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A work by RENN titled Far Gone. Photo © RENN.
A work by RENN titled Far Gone. Photo © RENN.

Namibian Pavilion at Venice Biennale Imperiled as Underwriters Withdraw

The inaugural Namibian pavilion at the Fifty-Ninth Venice Biennale, whose opening is just scant days away, is in dire straits following the pullout of its lead sponsor, the luxury travel company Abercrombie and Kent, as well as the departure of its art patron, Monica Cembrola. Additionally, the Namibian government waffled in its support of the pavilion, first asking Biennale officials to be disaffiliated from the effort and then rescinding that request.

At issue is the pavilion’s focus on the work of RENN, a sixty-four-year-old white man working under a pseudonym. The Johannesburg native is a member of the tourism industry who in 2013 began creating large figures from rusted metal and placing them in the desert. Despite RENN’s being unknown in the Namibian contemporary art scene, and regardless of the lack of writing on his work, which cannot be ascertained to have been shown in any gallery or museum, these sculptures caught the eye of Marco Furio Ferrario, since 2014 a consultant on the construction of travel lodges in Namibia, who is serving as curator of the Namibian pavilion.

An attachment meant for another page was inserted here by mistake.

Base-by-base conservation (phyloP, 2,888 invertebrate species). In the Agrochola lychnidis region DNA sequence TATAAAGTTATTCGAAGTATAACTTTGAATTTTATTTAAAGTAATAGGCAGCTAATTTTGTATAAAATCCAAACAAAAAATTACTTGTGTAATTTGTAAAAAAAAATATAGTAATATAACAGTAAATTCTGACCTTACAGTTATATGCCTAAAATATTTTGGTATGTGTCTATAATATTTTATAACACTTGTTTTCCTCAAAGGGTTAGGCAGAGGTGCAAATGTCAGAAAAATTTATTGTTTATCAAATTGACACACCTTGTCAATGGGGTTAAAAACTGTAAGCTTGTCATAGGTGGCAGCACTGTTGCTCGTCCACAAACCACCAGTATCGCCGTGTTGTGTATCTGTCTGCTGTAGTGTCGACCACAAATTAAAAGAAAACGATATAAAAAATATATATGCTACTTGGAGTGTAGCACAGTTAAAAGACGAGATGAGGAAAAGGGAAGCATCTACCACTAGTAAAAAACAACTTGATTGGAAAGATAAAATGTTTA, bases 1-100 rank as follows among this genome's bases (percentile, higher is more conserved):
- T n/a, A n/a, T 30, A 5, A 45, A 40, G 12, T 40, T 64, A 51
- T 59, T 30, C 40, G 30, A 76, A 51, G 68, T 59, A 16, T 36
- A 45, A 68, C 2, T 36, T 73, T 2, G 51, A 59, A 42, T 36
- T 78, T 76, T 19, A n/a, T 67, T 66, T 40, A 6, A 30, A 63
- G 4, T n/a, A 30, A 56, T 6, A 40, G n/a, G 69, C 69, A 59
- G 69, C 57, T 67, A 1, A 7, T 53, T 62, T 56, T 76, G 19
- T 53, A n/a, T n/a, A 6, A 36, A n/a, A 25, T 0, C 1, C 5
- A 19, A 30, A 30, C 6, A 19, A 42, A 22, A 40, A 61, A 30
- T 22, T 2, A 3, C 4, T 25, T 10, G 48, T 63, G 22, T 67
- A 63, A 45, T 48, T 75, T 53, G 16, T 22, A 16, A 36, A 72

The decision to put forth RENN as representative of the Namibian contemporary art scene did not sit well with the country’s artists, who, having publicly voiced their dissent over several months, early last month posted an online petition titled “Not Our Namibian Pavilion,” which decried  the “poorly conceptualized and inappropriate debut that takes an antiquated and problematic view of Namibia and Namibian art.” The protesting artists pointed to the inappropriate centering of the work of a single white man, contending that RENN’s sculptures engage in the “historically racist premise that indigenous peoples are perceived to be closer to nature than to humankind.” They noted that such a characterization has historically been “used to justify oppression of indigenous peoples by labeling them as naive and subhuman.”

Following the publication of the petition, which has to date garnered 392 signatures, Cembrola, who runs a foundation devoted to African art, defected, saying that Ferrario had not been transparent regarding his curatorial plans and asserting that the “Namibian art scene deserves better,” according to Artnet News. Abercrombie and Kent, whom Cembrola had brought on board, cited possible “harm” to their brand as the reason for their withdrawal. Whether the pavilion, which was to have been held on the island of Certosa, will go forward is uncertain. Ferrario, for his part, was defiant regarding his choice. “The point of this exhibition is that art comes before the artist,” he said. “I did not choose an artist; I chose artworks.”

Correction: A previous version of this article incorrectly stated that Marco Furio Ferrario sought at one point to recruit artists other than RENN to the Namibian pavilion.